Josh Barro of Bloomberg has an interesting theory. According to him, conservatives in modern day America have become so infatuated with the school of Austrian economics that they no longer listen to reason. It is because of this diehard obsession that they reject all empirical evidence and refuse to change their favorable views of laissez faire capitalism following the financial crisis. Basically, because the conservative movement is so smitten with the works of Ludwig von Mises and F.A. Hayek, they see no need to pose any intellectual challenge to the idea that the economy desperately needs to be guided along by an “always knows best” government; much like a parent to a child. CNN and Newsweek contributor David Frum has jumped on board with Barro and levels the same critique of conservatives while complaining that not enough of them follow Milton Friedman anymore.
To put this as nicely as possible, Barro and Frum aren’t just incorrect; they have put their embarrassingly ignorant understandings of Austrian economics on full display for all to see.
This scathing assessment of Obama’s economic policies is by no means an endorsement of Mitt Romney or his economic plan, since he has never provided a detailed economic plan. After four years of a Romney presidency, the national debt will also be $20 trillion as his war with Iran and handouts to his Wall Street brethren replace Obama’s food stamps and entitlement pork. There was only one presidential candidate whose proposals would have placed this country back on a sustainable path. The plutocracy controlled corporate mainstream media did their part in ignoring and then scorning Ron Paul during his truth telling campaign. The plutocracy wants to retain their wealth and power, while the willfully ignorant masses don’t want to think. The words of Ron Paul sum up what will occur over the coming years as the interchangeable pieces of this corporate fascist farce drive the country to ruin. The politicians, bankers and corporate titans running this country are too corrupt and cowardly to reverse the course on our path to destruction. The debt will continue to accumulate until our Minsky Moment. At that point the U.S. dollar will be rejected and chaos will reign. The Great American Empire will be no more. At that time sides will need to be chosen and blood will begin to spill. Decades of bad decisions, corruption, cowardice, ignorance, greed and sloth will come to a head.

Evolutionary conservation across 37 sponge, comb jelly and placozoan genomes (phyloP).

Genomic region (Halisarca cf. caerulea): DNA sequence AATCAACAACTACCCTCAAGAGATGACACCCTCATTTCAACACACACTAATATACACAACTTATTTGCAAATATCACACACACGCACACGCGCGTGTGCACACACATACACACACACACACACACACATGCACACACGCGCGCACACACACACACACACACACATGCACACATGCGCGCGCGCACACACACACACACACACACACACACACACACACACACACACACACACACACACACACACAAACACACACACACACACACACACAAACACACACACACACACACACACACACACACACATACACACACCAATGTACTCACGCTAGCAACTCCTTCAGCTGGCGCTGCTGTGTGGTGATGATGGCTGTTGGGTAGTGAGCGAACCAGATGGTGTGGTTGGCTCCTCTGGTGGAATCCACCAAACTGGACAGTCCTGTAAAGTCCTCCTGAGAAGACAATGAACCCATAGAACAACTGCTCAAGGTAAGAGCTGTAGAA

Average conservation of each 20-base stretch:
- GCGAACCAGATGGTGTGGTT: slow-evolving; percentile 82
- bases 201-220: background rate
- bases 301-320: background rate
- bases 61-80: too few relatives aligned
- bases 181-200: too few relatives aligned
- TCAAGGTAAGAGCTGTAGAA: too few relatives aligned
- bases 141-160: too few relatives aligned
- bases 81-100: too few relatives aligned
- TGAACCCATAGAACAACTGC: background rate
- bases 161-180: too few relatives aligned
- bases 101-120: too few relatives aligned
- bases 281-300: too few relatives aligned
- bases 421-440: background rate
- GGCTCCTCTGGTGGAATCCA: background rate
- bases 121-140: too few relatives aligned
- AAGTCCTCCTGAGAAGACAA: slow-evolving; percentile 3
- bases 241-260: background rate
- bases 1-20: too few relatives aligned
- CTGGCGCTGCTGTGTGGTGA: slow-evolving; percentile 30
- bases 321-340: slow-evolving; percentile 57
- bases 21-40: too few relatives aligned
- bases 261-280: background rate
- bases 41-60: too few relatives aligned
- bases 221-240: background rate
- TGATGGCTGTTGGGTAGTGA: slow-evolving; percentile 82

The verdict of history will not be kind to the once great American Empire.
Brad DeLong makes an odd claim:
So the big lesson is simple: trust those who work in the tradition of Walter Bagehot, Hyman Minsky, and Charles Kindleberger. That means trusting economists like Paul Krugman, Paul Romer, Gary Gorton, Carmen Reinhart, Ken Rogoff, Raghuram Rajan, Larry Summers, Barry Eichengreen, Olivier Blanchard, and their peers. Just as they got the recent past right, so they are the ones most likely to get the distribution of possible futures right.
Larry Summers? If we’re going to base our economic policy on trusting in Larry Summers, should we not reappoint Greenspan as Fed Chairman? Or — better yet — appoint Charles Ponzi as head of the SEC? Or a fox to guard the henhouse? Or a tax cheat as Treasury Secretary? Or a war criminal as a peace ambassador? (Yes — reality is more surreal than anything I could imagine).